Movie review – Shorgul – Jimmy Sheirgill and Ashutosh Rana make it a decent political drama
By Joginder Tuteja
A drama that manages to impress most when there is politics around it, Shorgul raises some interesting points. While there have been films made on communal issues with mayhem and intolerance, Shorgul does go beyond the surface and keeps one glued to the subject. However, it is the love story element that tests one patience. Now if only this part of the film was cut short and the focus kept solely on the antics of Jimmy Sheirgill, Ashutosh Rana, Narendra Jha and Sanjay Suri, Shorgul could perhaps have entered the zone that Prakash Jha has explored in films like Raajneeti and Satyagraha.
Let’s talk about the film’s strengths first. Right from the time when Jimmy and Ashutosh come face and face in the first 15 minutes of the film, you know that there would be tension each time the two actors would confront each other. The most experienced actors of the lot, they own the screen whenever they are in the frame. On two different extremes of the ideology where Jimmy is all black and Ashutosh is all white (a good role reversal of sorts and against their set image), both men are ‘baahubali’ of sorts in U.P. politics where one wants to own power and another wishes to serve. It is their interaction which is the core strength of Shorgul.
However, the love story element dilutes the story, and how. In the middle of all this drama is a young girl Zainab (played by Turkish actress Suha Gezen) who has is torn between her would-be husband (Hiten Tejwani) and friend-who-loves-her-silently (Aniruddha Dave). The one who causes tension between the trio? Eijaz Khan. Well, too many actors on the frame means there had to be too many individual scenes for them as well, all of which only goes on to increase the film’s length. So while a couple of boring songs only delay the film in coming to the point, the underwhelming performances (except Hiten’s) means you continue waiting for Jimmy and Ashutosh to come back on the scene.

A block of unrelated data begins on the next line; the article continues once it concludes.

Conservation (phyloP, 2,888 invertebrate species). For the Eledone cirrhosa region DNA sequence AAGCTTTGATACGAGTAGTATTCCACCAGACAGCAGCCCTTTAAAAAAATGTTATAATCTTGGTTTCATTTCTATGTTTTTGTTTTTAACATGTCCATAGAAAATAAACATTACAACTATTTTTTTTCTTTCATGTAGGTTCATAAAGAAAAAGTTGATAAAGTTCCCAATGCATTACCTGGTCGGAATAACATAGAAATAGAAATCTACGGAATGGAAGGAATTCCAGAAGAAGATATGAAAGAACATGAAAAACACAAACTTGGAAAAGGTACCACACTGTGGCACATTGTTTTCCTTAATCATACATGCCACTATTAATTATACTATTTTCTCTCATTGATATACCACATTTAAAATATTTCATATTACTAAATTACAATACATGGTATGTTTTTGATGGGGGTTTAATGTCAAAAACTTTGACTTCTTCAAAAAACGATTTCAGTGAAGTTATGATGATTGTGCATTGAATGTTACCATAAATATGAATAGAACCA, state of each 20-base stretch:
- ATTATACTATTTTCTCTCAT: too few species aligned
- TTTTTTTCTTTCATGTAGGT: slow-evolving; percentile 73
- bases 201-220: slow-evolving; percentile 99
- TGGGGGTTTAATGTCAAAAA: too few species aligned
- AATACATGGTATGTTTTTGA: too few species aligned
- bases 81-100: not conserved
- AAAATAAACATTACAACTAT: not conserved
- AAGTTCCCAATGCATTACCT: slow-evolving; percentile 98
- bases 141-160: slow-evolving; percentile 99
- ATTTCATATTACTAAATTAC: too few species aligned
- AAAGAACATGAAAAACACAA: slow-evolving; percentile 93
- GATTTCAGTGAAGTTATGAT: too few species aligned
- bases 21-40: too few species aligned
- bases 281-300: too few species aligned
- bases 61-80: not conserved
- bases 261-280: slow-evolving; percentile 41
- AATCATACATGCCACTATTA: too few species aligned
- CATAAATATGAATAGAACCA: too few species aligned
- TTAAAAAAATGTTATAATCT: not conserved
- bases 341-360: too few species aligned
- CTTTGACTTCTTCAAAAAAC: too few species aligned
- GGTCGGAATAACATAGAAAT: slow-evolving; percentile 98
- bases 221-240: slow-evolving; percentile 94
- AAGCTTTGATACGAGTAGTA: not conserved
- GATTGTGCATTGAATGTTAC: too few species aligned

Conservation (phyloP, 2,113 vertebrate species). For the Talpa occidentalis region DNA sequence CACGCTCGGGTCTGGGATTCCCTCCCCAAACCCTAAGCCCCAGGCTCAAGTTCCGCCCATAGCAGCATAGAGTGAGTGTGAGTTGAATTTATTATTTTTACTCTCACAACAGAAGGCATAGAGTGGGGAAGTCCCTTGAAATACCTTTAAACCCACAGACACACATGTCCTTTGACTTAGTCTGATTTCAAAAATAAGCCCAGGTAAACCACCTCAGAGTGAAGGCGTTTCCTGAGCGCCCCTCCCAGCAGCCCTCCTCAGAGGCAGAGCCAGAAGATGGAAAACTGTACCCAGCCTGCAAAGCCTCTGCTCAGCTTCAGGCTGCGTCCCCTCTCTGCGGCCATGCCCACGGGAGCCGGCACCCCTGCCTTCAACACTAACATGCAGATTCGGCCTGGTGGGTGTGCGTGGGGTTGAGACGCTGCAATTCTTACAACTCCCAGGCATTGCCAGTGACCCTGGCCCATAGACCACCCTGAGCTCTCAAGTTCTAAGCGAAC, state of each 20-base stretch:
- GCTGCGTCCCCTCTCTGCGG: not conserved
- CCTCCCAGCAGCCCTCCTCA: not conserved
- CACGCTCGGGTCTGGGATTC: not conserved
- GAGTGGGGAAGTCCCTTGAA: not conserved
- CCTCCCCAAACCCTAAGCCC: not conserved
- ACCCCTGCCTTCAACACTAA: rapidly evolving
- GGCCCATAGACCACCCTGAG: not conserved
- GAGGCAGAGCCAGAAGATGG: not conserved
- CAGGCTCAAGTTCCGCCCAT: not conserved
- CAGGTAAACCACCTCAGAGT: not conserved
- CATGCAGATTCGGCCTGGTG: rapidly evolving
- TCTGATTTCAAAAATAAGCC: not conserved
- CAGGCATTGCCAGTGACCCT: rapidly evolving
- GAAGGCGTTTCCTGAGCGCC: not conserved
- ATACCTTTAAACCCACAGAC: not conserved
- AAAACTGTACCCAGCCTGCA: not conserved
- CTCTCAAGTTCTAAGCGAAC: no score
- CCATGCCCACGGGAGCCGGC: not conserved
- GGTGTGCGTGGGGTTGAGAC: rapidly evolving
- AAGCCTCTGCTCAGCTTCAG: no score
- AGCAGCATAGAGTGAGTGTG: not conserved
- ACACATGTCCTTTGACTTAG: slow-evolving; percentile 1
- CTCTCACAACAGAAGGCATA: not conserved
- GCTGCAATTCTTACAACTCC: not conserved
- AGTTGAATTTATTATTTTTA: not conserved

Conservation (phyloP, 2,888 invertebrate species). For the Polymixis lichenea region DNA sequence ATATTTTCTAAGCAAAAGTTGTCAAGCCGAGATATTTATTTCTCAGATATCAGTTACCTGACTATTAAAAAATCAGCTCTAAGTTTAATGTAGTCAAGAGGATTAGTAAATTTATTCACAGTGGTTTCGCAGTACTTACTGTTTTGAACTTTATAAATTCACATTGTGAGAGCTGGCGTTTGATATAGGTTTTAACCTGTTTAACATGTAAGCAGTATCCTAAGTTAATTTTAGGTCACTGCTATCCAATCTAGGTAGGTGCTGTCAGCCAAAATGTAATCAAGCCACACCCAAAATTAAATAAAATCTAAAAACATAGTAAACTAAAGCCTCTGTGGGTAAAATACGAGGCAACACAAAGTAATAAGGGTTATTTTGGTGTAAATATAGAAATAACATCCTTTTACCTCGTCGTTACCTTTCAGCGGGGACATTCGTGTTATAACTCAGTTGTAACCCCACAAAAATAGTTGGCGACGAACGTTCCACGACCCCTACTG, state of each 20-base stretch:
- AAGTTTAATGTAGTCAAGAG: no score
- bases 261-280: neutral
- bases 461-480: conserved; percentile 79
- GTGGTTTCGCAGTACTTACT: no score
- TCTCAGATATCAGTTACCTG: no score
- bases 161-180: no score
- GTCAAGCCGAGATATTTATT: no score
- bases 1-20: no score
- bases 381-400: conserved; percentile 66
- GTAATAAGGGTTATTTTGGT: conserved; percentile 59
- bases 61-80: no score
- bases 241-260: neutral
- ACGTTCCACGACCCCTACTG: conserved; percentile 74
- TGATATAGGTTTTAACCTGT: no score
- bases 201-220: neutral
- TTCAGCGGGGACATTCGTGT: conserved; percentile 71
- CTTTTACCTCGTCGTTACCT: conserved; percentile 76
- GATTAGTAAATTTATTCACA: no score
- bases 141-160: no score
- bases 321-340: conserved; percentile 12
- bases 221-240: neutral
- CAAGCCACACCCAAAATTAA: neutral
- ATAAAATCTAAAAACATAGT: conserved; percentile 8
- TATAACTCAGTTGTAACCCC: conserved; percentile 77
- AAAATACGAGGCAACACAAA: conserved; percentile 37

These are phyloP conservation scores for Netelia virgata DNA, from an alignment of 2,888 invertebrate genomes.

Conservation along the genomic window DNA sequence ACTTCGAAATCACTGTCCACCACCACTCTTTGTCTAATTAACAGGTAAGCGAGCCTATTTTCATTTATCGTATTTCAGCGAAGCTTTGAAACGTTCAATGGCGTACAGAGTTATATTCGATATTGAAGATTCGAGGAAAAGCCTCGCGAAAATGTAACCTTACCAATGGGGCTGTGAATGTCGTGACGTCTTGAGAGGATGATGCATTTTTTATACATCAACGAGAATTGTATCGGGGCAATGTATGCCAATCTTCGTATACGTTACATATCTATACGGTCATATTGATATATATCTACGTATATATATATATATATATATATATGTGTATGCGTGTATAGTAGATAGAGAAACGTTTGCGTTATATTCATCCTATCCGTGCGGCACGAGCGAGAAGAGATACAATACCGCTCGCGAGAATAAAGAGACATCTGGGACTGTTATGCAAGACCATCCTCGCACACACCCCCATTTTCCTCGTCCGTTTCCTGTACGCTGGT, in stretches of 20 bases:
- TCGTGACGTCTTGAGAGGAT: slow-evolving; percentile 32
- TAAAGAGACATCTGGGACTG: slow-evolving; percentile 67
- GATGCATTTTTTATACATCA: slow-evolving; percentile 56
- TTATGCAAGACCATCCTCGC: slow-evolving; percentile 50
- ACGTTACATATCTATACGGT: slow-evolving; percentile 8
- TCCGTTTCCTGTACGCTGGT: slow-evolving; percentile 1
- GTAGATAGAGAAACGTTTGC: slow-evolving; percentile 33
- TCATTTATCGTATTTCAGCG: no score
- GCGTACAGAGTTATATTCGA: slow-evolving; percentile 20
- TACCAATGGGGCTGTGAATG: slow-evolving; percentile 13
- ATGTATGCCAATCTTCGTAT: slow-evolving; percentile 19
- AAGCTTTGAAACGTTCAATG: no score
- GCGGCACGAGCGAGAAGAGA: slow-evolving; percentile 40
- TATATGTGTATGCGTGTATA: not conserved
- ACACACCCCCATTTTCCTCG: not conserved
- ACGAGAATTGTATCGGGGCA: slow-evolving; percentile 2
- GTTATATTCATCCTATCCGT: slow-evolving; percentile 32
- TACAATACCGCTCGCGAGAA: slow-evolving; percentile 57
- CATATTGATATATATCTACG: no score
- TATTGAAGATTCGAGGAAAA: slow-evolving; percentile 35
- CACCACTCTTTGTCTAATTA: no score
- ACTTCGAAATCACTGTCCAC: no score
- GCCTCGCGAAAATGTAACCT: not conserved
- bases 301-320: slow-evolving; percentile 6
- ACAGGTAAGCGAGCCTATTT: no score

Thankfully, that starts happening towards the interval point and the second half turns out to be way better, what with the political drama, riots and some volatile scenes taking center-stage. Oh yes, all this while you do wonder if some of the scenes could have been more professionally shot and the production values could have been way better. Frankly, many of the indoor scenes, especially the ones featuring Suha, are tackily done with the framing reminding one of the 80s serials from Doordarshan. Still, it is the core plot and the story that is being attempted, which keeps one reasonably interested in the film. Moreover, a twist towards the end is interesting too, hence resulting in Shorgul turning out to be a fair affair. One would have wanted to see more of Sanjay Suri and Narendra Jha though; they are good whenever they come on screen.
Shorgul also has to be considered as one of those rare political dramas where Censors have actually gone easy with respect to references and visuals. Really, one would have expected many more cuts but many instances from the past as well as religion and real life riots have been allowed to stay as-is for screen.
The film may not be an entirely satisfying affair due to an unnecessary long story and inconsistent performances from the younger lot. However, just for what the film is trying to say as well as a good acts by Jimmy Sheirgill and Ashutosh Rana, Shorgul can be given a watch.